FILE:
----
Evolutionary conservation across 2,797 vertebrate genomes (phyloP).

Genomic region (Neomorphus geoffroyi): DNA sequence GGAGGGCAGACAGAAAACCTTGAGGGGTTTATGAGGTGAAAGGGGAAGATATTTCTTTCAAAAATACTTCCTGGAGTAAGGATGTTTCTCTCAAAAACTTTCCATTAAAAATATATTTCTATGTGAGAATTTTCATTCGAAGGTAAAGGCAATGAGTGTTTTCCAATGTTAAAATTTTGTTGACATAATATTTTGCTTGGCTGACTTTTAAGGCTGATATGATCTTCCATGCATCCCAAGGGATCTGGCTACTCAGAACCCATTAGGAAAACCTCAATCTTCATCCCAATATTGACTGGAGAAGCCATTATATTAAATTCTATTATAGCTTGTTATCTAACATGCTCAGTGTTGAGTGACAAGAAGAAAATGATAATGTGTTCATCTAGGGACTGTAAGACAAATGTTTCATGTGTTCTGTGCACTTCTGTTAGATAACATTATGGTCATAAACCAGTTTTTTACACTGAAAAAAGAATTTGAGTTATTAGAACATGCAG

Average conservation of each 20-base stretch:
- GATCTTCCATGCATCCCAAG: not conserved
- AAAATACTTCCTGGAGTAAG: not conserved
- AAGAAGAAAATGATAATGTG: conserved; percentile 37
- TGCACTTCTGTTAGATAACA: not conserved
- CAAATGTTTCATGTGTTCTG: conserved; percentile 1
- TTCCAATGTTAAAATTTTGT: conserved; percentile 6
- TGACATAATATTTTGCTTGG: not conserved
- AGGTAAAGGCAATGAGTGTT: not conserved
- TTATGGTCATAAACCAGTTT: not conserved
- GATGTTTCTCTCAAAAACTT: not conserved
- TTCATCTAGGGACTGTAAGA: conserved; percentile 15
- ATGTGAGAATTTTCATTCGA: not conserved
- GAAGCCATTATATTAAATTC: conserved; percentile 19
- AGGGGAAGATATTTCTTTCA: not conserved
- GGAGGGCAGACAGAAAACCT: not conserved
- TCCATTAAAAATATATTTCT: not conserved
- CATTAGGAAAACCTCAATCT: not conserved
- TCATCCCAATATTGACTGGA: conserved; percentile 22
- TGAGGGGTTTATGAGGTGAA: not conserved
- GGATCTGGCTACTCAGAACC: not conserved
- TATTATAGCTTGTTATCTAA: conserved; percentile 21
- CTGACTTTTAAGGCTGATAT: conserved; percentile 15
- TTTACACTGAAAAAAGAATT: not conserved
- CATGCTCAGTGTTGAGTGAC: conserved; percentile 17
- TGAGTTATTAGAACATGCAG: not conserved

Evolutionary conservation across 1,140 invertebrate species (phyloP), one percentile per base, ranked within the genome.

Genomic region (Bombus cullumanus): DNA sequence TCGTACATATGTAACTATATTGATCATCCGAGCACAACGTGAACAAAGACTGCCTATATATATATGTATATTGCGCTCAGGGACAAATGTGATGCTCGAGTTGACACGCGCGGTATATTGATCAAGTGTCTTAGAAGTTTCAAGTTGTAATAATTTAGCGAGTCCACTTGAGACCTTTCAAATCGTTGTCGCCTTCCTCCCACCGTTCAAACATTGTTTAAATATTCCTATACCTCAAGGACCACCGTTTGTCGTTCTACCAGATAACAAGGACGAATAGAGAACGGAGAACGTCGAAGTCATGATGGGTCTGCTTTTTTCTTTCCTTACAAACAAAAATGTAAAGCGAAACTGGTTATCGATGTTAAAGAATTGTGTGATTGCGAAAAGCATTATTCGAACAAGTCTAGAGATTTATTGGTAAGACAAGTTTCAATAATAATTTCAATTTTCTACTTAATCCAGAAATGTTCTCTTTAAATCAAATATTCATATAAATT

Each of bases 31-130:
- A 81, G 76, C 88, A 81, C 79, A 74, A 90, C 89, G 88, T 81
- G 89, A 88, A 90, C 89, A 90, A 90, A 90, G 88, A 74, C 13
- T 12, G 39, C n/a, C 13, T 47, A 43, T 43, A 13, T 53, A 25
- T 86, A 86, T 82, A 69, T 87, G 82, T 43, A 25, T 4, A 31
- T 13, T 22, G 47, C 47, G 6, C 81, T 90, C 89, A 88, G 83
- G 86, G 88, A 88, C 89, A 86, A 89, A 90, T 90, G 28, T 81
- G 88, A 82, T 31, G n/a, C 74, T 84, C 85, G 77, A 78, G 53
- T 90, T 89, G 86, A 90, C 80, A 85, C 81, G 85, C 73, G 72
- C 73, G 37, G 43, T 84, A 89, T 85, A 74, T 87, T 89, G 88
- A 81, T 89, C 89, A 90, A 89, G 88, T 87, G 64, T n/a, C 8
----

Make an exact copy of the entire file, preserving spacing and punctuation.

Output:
Evolutionary conservation across 2,797 vertebrate genomes (phyloP).

Genomic region (Neomorphus geoffroyi): DNA sequence GGAGGGCAGACAGAAAACCTTGAGGGGTTTATGAGGTGAAAGGGGAAGATATTTCTTTCAAAAATACTTCCTGGAGTAAGGATGTTTCTCTCAAAAACTTTCCATTAAAAATATATTTCTATGTGAGAATTTTCATTCGAAGGTAAAGGCAATGAGTGTTTTCCAATGTTAAAATTTTGTTGACATAATATTTTGCTTGGCTGACTTTTAAGGCTGATATGATCTTCCATGCATCCCAAGGGATCTGGCTACTCAGAACCCATTAGGAAAACCTCAATCTTCATCCCAATATTGACTGGAGAAGCCATTATATTAAATTCTATTATAGCTTGTTATCTAACATGCTCAGTGTTGAGTGACAAGAAGAAAATGATAATGTGTTCATCTAGGGACTGTAAGACAAATGTTTCATGTGTTCTGTGCACTTCTGTTAGATAACATTATGGTCATAAACCAGTTTTTTACACTGAAAAAAGAATTTGAGTTATTAGAACATGCAG

Average conservation of each 20-base stretch:
- GATCTTCCATGCATCCCAAG: not conserved
- AAAATACTTCCTGGAGTAAG: not conserved
- AAGAAGAAAATGATAATGTG: conserved; percentile 37
- TGCACTTCTGTTAGATAACA: not conserved
- CAAATGTTTCATGTGTTCTG: conserved; percentile 1
- TTCCAATGTTAAAATTTTGT: conserved; percentile 6
- TGACATAATATTTTGCTTGG: not conserved
- AGGTAAAGGCAATGAGTGTT: not conserved
- TTATGGTCATAAACCAGTTT: not conserved
- GATGTTTCTCTCAAAAACTT: not conserved
- TTCATCTAGGGACTGTAAGA: conserved; percentile 15
- ATGTGAGAATTTTCATTCGA: not conserved
- GAAGCCATTATATTAAATTC: conserved; percentile 19
- AGGGGAAGATATTTCTTTCA: not conserved
- GGAGGGCAGACAGAAAACCT: not conserved
- TCCATTAAAAATATATTTCT: not conserved
- CATTAGGAAAACCTCAATCT: not conserved
- TCATCCCAATATTGACTGGA: conserved; percentile 22
- TGAGGGGTTTATGAGGTGAA: not conserved
- GGATCTGGCTACTCAGAACC: not conserved
- TATTATAGCTTGTTATCTAA: conserved; percentile 21
- CTGACTTTTAAGGCTGATAT: conserved; percentile 15
- TTTACACTGAAAAAAGAATT: not conserved
- CATGCTCAGTGTTGAGTGAC: conserved; percentile 17
- TGAGTTATTAGAACATGCAG: not conserved

Evolutionary conservation across 1,140 invertebrate species (phyloP), one percentile per base, ranked within the genome.

Genomic region (Bombus cullumanus): DNA sequence TCGTACATATGTAACTATATTGATCATCCGAGCACAACGTGAACAAAGACTGCCTATATATATATGTATATTGCGCTCAGGGACAAATGTGATGCTCGAGTTGACACGCGCGGTATATTGATCAAGTGTCTTAGAAGTTTCAAGTTGTAATAATTTAGCGAGTCCACTTGAGACCTTTCAAATCGTTGTCGCCTTCCTCCCACCGTTCAAACATTGTTTAAATATTCCTATACCTCAAGGACCACCGTTTGTCGTTCTACCAGATAACAAGGACGAATAGAGAACGGAGAACGTCGAAGTCATGATGGGTCTGCTTTTTTCTTTCCTTACAAACAAAAATGTAAAGCGAAACTGGTTATCGATGTTAAAGAATTGTGTGATTGCGAAAAGCATTATTCGAACAAGTCTAGAGATTTATTGGTAAGACAAGTTTCAATAATAATTTCAATTTTCTACTTAATCCAGAAATGTTCTCTTTAAATCAAATATTCATATAAATT

Each of bases 31-130:
- A 81, G 76, C 88, A 81, C 79, A 74, A 90, C 89, G 88, T 81
- G 89, A 88, A 90, C 89, A 90, A 90, A 90, G 88, A 74, C 13
- T 12, G 39, C n/a, C 13, T 47, A 43, T 43, A 13, T 53, A 25
- T 86, A 86, T 82, A 69, T 87, G 82, T 43, A 25, T 4, A 31
- T 13, T 22, G 47, C 47, G 6, C 81, T 90, C 89, A 88, G 83
- G 86, G 88, A 88, C 89, A 86, A 89, A 90, T 90, G 28, T 81
- G 88, A 82, T 31, G n/a, C 74, T 84, C 85, G 77, A 78, G 53
- T 90, T 89, G 86, A 90, C 80, A 85, C 81, G 85, C 73, G 72
- C 73, G 37, G 43, T 84, A 89, T 85, A 74, T 87, T 89, G 88
- A 81, T 89, C 89, A 90, A 89, G 88, T 87, G 64, T n/a, C 8